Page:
Category Archives: Germany

It’s the Polizei!

Today I drove to Czech for the first time.  I’ve been there before with my friend, but until today she always drove.  I’m one of those people who can’t remember how to get to a place unless I am the driver.  We took my big American sized minivan.

Why is it called a minivan when there is nothing “mini” about it?

Getting to Czech was no big deal.  We went to our usual little shop where she bought her smokes and coffee, and I bought a bag of coffee beans.  Next up was a kännchen Kaffee (a small pot of coffee) while we enjoyed the warm spring weather on the patio.

pot of coffee
Kanchen Kaffee

After we finished our coffee in Czech, we drove back to Germany; our next destination was the used furniture store to look for a bookshelf and small dresser for myself and a wandshrank (a kitchen wall cupboard) for her.

We had barely crossed the border–which isn’t as clearly marked as you would think–when I saw flashing blue lights in my rear-view mirror.

What the heck?!?!  I was on a narrow busy street so I pulled into the nearest parking lot, all the while thinking what did I do? I know I wasn’t speeding. I didn’t miss any stop lights or signs. I stayed in my lane. I even remembered to turn off my head lights–always drive with your headlights on in Czech, but NOT in Germany!

The Polizei said something in German. My nervous response was “English?”

Just to let you know–I am ALWAYS nervous when I get pulled over for any reason–which is very rare! Being pulled over in a land that is foreign was quite frightening–especially since I had no idea what I did wrong and have very little understanding of the language.

I fish my Visa and my special driver’s license out of my purse while my friend hands me her identification.

The irony of the whole ordeal was that not an hour before this my friend and I had a conversation about Visa’s, German Laws, and passports.  Then my husband called and asked me where his passport was.  As a military family living abroad, I have to have my Visa on me at all times.

Apparently, there was a theme for the day.

So, the Polizei is standing there and asks if we came from Czech.  Thank God I was in the car with a local (meaning a German)! I might have peed my pants otherwise! She told him that we did just come back from Czech.  He wanted to know what if we purchased cigarettes.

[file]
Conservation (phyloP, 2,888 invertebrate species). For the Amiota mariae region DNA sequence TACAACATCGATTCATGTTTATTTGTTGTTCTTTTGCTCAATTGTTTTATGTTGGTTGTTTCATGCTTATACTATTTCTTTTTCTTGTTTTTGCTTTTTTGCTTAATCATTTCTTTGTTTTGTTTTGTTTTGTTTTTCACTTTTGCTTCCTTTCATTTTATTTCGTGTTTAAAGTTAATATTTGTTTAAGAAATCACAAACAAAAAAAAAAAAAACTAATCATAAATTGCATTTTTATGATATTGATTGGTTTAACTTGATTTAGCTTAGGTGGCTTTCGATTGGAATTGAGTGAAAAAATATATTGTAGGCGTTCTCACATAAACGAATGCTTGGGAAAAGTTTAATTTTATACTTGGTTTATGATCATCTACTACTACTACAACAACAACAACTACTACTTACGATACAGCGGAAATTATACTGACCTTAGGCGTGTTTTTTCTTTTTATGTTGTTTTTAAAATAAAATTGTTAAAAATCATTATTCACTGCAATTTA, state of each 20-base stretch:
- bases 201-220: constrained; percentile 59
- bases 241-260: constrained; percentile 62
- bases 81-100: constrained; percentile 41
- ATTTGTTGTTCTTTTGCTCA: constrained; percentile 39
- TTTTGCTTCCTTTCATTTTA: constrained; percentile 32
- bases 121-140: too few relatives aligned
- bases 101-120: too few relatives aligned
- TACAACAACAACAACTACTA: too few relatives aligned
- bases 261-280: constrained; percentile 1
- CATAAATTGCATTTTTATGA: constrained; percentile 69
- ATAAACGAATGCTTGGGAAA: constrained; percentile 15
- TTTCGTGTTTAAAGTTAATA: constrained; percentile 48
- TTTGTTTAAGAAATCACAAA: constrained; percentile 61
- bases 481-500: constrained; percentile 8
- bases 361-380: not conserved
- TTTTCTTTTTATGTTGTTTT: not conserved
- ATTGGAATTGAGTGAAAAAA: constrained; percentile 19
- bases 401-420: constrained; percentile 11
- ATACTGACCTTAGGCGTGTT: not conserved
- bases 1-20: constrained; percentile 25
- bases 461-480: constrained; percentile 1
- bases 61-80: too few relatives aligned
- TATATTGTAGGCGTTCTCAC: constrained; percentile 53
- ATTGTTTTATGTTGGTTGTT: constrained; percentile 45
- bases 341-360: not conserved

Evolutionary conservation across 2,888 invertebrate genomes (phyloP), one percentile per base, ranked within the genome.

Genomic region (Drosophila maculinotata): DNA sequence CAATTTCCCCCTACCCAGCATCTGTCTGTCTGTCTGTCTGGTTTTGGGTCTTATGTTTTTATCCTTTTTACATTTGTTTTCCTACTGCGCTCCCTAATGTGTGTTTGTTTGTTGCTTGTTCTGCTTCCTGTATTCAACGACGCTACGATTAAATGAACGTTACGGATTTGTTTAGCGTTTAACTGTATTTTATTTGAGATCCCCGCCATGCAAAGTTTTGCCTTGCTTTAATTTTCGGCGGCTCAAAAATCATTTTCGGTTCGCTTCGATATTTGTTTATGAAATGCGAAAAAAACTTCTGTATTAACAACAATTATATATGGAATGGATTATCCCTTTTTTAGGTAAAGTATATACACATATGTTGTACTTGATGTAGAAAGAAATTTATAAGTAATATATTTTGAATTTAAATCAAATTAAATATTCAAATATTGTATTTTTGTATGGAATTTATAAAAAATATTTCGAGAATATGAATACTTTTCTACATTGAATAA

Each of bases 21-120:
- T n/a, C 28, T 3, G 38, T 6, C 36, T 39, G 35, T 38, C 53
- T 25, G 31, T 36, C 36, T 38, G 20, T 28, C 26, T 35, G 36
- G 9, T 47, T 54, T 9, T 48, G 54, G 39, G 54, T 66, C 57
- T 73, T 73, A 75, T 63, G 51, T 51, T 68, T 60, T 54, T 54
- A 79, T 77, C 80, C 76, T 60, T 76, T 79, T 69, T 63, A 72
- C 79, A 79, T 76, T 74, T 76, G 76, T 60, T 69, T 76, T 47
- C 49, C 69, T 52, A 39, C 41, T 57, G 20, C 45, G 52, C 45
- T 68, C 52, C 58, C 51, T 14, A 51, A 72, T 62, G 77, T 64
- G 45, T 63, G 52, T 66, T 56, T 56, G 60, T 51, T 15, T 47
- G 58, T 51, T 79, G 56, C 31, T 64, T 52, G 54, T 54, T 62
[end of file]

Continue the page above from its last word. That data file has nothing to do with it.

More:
Here’s the low down on buying smokes from Czech if you live in Germany. Each person is allowed to bring 4 cartons across the border.  My friend bought 4 cartons. We were good. I had to open the back of the van and show the Polizei our merchandise.

There is a big problem with smuggling and black market goods in our area because we are so close to the border, so the Polizei randomly pull people over when they cross the border from Czech into Germany.  I knew NONE of this!  I was convinced that I was being pulled over because of my big American van.  My friend explained it all to me and repeatedly told me that I did not get pulled over because of my”American” vehicle, but I’m still not entirely convinced.

After I got back into the van and the Polizei left, I exhaled, put my head on the steering wheel and tried to calm my nerves.  I was not ready to drive anywhere! So my darling friend, who desperately misses having a huge American sized van offered to drive.

Needless to say–but I’ll say it anyway–I let her drive.

The rest of the day was a blast and I got to hang out with some really cool Germans and have a few laughs.  Thanks to these awesome friends that I am making,  I’m understanding more of the German language.

Overall, because of the experience, I’m not so scared of the Polizei now and I have something to laugh about in my old age.

 

 

 

 

 

 

Flying to Germany–Or One of the Most Stressful Days of My Life

Though we have been here for nearly 4 months, I have unfortunately lagged behind in sharing our fabulous (Okay it’s not all that fabulous) adventures in Germany.

We boarded the Lufthansa plane at about 3pm on January 8th at the Dallas/Fort-worth  airport.  But I’m going to back track just a tad.

We had to take our van to the shipping agency before our flight to Germany. So while the kids packed up our stuff in the hotel room, we went out in search of a car wash. They won’t ship a dirty car.